The latest fraud from German fintech company Wirecard is a shocking example of how a few people carefully lived the lie that they aggressively promoted to the outside world, made millions of dollars for years, and then, when pushed to the corner, revealed all and surrendered.

For anyone who has travelled in Europe or South-East Asia, the popular Wirecard logo is ubiquitous. Listed on the DAX, Wirecard is in the back-office business of operating a cashless payments infrastructure – like PayPal or PayTm. In addition, Wirecard distributes devices to retail merchants that accept a wide variety of credit, debit, and other electronic cards. Wirecard handles the complicated transactions of taking money from the buyer’s bank, paying the merchant, and keeping a commission for its services.

The Financial Times exposé

Due in part to excellent reporting by Dan McCrum of the Financial Times, Wirecard first came under the scrutiny of the German regulator, BaFin (Bundesanstalt für Finanzdienstleistungsaufsicht), the Federal Financial Supervisory Authority. Curiously the investigations centered on FT reporters because Wirecard had always sought to discredit negative stories of the company as hit pieces to help short-sellers – professionals who make risky bets that stock prices would fall, and reap large profits when prices do fall.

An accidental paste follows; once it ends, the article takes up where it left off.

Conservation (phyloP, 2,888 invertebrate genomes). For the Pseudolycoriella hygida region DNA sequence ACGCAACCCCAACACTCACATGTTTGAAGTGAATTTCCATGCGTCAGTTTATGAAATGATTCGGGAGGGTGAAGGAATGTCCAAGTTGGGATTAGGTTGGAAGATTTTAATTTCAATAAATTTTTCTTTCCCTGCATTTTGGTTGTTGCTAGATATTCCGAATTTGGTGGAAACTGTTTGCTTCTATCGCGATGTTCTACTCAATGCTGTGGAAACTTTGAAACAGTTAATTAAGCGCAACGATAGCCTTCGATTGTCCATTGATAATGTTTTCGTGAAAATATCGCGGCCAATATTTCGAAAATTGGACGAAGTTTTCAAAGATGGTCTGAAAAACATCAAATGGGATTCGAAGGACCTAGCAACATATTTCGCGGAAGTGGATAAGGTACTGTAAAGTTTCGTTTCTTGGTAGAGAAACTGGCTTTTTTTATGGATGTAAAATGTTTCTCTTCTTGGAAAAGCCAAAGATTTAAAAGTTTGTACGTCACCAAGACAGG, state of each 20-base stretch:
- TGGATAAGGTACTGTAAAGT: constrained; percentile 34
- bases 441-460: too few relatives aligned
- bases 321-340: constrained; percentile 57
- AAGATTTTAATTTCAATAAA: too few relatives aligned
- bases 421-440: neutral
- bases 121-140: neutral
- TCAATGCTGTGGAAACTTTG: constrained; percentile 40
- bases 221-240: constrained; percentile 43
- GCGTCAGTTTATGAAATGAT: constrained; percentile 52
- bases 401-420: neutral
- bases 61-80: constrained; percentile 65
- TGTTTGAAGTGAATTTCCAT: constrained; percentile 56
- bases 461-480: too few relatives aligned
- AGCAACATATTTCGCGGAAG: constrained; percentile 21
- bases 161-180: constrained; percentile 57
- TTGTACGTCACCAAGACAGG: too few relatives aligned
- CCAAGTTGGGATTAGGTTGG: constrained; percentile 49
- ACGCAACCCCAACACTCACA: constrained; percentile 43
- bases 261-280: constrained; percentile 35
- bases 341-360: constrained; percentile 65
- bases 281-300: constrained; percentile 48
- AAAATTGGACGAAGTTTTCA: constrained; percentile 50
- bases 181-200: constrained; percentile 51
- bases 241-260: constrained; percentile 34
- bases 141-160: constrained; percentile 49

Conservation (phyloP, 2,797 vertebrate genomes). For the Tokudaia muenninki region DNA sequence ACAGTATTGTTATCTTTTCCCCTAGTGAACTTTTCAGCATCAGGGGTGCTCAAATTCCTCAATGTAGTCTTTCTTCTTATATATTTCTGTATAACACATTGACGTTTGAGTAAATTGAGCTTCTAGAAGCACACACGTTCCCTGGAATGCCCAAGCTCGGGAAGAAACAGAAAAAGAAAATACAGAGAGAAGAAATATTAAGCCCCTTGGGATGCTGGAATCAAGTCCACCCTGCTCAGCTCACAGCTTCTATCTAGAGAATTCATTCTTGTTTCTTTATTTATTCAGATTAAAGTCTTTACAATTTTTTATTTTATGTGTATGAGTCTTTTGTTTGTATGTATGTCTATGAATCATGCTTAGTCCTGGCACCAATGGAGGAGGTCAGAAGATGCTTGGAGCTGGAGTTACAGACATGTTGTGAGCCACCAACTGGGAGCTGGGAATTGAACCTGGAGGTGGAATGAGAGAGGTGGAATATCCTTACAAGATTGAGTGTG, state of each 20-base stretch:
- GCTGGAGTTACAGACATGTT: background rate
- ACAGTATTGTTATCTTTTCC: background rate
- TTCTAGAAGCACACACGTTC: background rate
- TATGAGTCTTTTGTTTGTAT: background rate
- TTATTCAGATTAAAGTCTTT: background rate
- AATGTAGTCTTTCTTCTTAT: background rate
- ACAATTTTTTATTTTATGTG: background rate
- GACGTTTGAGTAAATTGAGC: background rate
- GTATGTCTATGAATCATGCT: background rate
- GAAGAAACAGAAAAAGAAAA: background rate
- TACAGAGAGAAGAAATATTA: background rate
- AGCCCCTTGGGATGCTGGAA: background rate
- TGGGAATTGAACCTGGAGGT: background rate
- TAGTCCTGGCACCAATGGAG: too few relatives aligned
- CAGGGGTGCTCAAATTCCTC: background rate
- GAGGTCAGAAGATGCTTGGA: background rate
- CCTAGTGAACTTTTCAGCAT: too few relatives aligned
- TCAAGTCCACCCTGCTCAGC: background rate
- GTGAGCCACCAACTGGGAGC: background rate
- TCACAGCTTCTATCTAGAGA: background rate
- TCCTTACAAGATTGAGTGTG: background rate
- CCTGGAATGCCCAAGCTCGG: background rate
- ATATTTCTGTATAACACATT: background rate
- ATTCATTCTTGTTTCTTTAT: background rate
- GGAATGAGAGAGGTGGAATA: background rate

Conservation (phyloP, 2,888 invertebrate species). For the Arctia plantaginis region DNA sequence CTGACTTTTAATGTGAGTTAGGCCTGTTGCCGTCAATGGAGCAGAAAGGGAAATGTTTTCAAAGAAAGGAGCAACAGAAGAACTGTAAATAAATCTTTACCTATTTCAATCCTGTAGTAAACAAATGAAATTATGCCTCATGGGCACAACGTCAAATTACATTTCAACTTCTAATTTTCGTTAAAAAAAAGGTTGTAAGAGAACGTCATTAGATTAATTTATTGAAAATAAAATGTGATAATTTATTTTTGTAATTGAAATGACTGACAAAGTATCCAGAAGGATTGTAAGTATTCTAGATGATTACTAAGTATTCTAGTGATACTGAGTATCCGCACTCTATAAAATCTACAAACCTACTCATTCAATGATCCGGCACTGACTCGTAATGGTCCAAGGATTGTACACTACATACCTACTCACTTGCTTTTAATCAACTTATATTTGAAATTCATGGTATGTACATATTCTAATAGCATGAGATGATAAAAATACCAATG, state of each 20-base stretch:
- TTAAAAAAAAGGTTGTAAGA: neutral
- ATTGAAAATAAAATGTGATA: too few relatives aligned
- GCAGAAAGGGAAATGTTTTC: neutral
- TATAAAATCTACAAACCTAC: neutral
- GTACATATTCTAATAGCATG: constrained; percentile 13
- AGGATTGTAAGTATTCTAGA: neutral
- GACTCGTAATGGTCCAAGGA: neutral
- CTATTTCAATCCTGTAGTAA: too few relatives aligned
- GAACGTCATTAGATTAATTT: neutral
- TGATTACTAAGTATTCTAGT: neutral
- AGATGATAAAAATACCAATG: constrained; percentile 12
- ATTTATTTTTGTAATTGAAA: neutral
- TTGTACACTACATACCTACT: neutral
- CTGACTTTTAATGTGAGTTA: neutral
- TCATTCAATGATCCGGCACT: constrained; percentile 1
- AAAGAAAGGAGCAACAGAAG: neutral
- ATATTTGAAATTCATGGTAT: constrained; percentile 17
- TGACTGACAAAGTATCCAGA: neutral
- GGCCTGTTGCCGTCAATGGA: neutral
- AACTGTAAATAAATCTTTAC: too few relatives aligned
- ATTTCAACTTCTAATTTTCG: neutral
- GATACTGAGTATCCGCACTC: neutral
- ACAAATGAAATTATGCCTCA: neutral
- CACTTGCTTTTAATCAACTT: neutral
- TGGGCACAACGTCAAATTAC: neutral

BaFin’s interests were triggered by Matthew Earl, a London-based short seller, who wrote a blog in 2016 accusing Wirecard of malpractice and said the company probably had links to money laundering because it had profited from online gambling, which is illegal in the United States.

British authorities began their own independent investigation. And, true enough, after years of denial, Wirecard recently admitted that a whopping $2 billion of cash that it purportedly saved in escrow accounts in a bank in the Philippines had gone missing. An investigation by its auditors showed that there never was a bank account. Nor was there any money in it. Its charismatic CEO and founder, Markus Braun, immediately resigned. A criminal investigation began on June 22 and Braun was arrested the same day. On June 25, Wirecard filed for bankruptcy, but its board has said that it plans to continue business operations.